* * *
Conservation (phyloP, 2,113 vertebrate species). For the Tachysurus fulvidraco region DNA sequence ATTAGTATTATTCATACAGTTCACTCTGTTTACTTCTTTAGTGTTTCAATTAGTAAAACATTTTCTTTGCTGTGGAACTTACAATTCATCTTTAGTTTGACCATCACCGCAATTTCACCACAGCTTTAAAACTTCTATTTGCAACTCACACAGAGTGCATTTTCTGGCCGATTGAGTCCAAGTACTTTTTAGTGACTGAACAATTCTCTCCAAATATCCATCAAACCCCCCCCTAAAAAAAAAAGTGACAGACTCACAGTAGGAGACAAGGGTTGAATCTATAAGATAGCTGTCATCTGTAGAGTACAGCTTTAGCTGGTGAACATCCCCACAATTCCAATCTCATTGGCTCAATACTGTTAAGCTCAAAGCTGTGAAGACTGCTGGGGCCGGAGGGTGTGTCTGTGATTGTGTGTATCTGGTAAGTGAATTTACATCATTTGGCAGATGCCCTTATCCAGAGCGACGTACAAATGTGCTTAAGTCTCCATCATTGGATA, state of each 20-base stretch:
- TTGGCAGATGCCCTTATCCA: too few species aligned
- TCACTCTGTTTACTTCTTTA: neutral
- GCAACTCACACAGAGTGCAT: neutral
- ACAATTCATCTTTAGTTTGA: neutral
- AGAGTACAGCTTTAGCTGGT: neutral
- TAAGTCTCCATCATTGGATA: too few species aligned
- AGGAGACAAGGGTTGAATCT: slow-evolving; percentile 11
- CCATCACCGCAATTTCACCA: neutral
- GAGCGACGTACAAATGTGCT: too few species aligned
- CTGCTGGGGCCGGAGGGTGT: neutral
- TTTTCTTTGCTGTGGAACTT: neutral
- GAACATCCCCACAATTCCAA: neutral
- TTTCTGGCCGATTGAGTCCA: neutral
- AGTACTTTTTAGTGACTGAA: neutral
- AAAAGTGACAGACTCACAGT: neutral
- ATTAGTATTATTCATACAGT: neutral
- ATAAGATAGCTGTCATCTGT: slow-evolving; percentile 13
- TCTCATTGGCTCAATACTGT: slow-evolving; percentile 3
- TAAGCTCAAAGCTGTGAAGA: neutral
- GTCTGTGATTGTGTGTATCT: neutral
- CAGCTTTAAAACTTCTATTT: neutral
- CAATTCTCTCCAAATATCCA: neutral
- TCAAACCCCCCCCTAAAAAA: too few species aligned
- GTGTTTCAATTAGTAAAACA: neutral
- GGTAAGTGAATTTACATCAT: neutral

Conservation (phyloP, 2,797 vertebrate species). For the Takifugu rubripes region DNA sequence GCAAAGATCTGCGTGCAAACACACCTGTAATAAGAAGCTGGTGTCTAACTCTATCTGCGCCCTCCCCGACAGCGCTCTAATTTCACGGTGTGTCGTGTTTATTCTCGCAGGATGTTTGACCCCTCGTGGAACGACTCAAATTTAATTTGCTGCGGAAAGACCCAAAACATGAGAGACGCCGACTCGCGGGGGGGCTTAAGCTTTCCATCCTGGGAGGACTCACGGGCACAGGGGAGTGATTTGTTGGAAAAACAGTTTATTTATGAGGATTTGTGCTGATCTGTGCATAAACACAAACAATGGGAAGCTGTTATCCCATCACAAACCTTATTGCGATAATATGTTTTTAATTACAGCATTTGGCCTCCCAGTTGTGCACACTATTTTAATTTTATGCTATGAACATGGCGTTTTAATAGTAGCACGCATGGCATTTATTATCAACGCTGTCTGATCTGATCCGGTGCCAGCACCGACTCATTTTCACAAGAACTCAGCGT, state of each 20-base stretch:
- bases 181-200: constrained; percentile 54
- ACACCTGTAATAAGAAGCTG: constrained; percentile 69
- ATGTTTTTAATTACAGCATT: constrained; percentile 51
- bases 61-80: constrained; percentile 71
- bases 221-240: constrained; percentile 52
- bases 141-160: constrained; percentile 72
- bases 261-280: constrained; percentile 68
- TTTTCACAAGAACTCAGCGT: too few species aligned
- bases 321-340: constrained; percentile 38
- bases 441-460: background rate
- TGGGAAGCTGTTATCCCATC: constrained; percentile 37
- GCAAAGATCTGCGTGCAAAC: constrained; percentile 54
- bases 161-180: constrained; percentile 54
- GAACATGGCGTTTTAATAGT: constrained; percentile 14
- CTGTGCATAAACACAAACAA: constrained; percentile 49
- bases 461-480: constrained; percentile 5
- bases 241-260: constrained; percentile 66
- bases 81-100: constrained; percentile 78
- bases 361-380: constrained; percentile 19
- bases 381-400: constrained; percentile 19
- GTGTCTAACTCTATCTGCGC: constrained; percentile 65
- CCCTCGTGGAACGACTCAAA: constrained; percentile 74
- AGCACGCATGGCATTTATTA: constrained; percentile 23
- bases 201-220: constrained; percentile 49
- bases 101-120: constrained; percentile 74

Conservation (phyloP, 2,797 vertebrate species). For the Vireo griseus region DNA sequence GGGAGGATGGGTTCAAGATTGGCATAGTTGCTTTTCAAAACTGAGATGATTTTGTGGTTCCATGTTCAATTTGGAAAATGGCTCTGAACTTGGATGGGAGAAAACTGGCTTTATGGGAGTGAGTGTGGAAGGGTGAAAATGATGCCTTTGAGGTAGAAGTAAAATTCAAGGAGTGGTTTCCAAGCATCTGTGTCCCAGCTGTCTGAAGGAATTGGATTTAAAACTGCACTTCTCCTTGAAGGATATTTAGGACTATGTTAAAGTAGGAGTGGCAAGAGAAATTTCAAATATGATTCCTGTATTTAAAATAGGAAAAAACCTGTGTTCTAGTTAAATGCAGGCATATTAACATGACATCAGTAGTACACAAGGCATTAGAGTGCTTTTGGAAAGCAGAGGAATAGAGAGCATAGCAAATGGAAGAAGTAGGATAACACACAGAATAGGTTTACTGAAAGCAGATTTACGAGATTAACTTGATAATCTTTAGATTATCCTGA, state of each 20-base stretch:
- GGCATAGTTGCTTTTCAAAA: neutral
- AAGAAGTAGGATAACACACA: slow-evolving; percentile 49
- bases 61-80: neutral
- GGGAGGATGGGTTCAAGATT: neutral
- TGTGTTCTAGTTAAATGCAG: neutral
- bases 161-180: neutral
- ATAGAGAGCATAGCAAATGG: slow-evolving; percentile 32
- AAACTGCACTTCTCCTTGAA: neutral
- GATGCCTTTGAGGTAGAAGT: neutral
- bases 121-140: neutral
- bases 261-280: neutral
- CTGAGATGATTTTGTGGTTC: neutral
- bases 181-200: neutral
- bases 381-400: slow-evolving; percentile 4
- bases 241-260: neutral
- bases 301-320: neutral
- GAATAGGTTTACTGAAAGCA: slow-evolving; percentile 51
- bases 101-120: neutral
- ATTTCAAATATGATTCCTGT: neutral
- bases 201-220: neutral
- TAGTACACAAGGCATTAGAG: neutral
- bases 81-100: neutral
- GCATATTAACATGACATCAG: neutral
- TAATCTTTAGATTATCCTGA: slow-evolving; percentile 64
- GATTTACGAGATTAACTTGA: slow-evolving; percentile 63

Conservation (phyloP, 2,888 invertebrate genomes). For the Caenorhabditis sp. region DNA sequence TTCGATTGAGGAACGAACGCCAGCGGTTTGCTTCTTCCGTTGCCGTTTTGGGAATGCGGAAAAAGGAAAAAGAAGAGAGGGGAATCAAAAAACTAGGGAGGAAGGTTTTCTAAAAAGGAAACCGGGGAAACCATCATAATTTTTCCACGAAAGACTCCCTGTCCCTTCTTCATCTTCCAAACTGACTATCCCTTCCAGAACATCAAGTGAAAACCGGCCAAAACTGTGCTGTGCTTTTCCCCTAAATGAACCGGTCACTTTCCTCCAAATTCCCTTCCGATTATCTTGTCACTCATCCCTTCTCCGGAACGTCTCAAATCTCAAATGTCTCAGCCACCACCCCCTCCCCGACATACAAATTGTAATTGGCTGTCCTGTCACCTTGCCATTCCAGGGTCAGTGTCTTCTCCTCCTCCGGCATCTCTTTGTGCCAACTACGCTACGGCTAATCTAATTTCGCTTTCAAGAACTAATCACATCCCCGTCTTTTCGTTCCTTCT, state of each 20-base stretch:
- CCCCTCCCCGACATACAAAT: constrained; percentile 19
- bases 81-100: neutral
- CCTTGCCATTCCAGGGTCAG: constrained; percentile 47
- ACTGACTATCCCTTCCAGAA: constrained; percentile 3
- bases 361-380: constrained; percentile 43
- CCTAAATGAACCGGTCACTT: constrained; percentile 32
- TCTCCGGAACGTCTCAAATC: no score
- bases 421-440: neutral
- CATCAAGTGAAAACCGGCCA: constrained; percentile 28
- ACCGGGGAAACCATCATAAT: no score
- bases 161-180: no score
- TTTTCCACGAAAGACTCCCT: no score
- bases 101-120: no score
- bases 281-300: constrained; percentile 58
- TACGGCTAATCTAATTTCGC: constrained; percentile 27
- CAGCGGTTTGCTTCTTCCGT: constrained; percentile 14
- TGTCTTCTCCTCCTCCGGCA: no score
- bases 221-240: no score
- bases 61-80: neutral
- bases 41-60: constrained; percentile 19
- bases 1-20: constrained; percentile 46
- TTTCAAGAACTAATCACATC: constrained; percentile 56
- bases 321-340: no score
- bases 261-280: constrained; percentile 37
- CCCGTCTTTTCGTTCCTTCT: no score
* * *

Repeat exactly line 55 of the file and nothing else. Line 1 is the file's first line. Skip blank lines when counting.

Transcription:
- AAGAAGTAGGATAACACACA: slow-evolving; percentile 49